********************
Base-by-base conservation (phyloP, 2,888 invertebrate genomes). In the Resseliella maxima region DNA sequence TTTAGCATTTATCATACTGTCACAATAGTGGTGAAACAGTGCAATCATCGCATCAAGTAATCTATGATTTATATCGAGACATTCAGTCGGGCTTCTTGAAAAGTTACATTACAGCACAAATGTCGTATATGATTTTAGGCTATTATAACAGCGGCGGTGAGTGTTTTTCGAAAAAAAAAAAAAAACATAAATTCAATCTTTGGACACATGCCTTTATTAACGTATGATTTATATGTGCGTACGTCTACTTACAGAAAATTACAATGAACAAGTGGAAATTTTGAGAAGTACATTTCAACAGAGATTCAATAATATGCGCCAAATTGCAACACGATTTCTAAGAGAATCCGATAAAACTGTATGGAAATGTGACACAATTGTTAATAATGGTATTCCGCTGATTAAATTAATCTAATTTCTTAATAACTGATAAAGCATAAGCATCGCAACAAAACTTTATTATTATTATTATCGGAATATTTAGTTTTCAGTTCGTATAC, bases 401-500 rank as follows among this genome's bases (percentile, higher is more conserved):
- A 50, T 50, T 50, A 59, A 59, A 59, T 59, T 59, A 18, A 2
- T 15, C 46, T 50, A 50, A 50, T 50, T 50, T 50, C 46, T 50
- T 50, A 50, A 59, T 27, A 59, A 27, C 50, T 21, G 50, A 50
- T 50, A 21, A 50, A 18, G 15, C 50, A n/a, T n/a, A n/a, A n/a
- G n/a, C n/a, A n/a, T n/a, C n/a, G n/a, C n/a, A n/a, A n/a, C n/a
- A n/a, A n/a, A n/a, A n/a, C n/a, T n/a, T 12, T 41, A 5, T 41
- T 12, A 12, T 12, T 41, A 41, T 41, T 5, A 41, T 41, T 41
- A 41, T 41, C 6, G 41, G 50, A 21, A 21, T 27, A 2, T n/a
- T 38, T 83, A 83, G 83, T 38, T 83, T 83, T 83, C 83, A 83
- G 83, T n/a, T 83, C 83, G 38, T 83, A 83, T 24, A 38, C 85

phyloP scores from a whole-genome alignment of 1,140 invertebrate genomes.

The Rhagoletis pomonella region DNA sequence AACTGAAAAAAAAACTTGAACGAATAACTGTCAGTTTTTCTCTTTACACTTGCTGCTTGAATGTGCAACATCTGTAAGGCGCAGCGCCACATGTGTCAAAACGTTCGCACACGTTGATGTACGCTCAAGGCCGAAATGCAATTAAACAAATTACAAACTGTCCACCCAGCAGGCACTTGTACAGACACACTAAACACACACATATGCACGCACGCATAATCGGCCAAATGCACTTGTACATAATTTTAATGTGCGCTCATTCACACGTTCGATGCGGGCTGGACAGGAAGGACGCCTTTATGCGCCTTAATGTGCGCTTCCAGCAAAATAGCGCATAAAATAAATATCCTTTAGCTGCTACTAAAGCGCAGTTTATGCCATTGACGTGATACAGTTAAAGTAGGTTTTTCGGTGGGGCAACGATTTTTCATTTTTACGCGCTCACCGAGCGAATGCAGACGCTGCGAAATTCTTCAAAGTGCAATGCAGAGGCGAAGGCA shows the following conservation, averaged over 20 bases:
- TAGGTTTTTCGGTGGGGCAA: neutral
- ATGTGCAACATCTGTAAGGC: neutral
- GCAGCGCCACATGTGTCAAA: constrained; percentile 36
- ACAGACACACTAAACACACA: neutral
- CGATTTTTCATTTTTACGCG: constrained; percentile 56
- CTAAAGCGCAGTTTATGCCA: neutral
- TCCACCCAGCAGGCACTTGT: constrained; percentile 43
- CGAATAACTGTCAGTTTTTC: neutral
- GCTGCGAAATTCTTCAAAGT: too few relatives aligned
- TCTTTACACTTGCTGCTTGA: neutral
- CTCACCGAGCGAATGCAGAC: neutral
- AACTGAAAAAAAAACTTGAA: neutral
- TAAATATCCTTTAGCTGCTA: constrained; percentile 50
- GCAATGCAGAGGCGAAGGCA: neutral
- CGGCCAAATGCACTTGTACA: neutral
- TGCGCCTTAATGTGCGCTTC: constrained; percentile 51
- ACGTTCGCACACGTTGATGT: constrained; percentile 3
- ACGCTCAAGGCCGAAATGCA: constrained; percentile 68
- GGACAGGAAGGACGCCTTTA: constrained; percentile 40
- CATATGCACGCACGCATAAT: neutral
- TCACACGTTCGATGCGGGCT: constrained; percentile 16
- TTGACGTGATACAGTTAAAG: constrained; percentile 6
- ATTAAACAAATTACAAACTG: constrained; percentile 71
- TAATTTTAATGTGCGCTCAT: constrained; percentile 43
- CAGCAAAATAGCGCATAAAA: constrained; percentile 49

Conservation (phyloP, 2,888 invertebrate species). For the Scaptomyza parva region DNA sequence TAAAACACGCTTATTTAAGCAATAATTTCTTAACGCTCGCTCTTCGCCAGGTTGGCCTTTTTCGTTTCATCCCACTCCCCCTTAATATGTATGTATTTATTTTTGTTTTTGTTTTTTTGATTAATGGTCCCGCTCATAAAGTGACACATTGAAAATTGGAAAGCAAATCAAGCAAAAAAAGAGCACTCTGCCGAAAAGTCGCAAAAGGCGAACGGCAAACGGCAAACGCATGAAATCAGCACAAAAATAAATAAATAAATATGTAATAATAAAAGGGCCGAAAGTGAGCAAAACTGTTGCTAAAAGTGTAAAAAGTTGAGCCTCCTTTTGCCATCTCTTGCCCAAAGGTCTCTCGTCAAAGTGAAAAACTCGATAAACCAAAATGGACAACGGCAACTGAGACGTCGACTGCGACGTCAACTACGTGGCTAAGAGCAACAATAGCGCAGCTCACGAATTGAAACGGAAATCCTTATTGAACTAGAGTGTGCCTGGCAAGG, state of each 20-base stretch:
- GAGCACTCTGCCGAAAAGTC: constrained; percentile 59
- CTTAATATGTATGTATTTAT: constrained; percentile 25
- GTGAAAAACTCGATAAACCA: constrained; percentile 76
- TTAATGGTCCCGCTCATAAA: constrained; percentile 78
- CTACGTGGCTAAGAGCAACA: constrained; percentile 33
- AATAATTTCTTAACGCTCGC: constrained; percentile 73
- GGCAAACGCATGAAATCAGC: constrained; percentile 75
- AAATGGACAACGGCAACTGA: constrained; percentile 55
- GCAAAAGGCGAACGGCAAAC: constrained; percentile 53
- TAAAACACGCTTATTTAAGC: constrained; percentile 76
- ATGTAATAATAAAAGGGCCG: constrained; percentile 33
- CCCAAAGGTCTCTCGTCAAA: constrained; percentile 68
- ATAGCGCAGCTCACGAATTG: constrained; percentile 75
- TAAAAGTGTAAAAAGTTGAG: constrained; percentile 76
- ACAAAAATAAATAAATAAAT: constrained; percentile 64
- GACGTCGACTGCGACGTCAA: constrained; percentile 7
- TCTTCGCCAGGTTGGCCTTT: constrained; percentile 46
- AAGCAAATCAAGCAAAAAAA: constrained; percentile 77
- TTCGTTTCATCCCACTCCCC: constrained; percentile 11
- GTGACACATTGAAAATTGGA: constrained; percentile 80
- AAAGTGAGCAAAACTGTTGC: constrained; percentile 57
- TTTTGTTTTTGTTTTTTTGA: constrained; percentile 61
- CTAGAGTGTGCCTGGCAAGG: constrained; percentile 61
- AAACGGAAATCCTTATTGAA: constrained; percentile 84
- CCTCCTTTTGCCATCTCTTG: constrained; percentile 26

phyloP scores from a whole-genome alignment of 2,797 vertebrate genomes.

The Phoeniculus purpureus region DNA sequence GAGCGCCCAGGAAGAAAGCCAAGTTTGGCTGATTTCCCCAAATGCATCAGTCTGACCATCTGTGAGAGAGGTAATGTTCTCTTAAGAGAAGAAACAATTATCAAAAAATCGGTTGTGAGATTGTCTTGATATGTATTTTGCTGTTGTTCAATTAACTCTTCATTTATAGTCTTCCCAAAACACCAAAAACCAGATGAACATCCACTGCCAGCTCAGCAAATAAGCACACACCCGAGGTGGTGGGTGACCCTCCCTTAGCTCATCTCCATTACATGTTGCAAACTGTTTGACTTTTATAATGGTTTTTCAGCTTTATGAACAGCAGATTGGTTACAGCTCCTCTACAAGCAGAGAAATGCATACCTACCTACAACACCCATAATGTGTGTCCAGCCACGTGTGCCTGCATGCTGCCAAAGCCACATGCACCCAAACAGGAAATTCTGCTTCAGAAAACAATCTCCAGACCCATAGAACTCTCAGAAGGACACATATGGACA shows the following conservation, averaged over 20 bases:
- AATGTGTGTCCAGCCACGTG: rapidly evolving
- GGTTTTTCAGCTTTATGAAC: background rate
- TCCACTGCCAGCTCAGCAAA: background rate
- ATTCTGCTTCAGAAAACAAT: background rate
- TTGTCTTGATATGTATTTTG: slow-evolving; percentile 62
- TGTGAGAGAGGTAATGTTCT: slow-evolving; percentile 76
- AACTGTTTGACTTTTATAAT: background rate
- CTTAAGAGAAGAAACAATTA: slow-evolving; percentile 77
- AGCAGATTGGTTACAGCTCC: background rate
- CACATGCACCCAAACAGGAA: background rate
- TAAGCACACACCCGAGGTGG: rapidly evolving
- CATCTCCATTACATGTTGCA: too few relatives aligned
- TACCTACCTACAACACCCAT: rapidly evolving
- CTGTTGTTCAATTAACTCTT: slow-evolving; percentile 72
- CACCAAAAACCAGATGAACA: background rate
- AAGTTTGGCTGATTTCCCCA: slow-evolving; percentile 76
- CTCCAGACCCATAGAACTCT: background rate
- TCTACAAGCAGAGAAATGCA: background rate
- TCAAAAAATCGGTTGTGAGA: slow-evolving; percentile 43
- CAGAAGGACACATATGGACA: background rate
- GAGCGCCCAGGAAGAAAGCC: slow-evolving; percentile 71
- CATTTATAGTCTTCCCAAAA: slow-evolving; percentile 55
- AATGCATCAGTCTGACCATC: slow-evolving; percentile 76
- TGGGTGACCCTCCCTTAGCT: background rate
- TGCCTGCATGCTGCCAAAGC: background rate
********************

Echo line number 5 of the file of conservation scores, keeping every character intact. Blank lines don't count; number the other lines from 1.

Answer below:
- T 50, A 21, A 50, A 18, G 15, C 50, A n/a, T n/a, A n/a, A n/a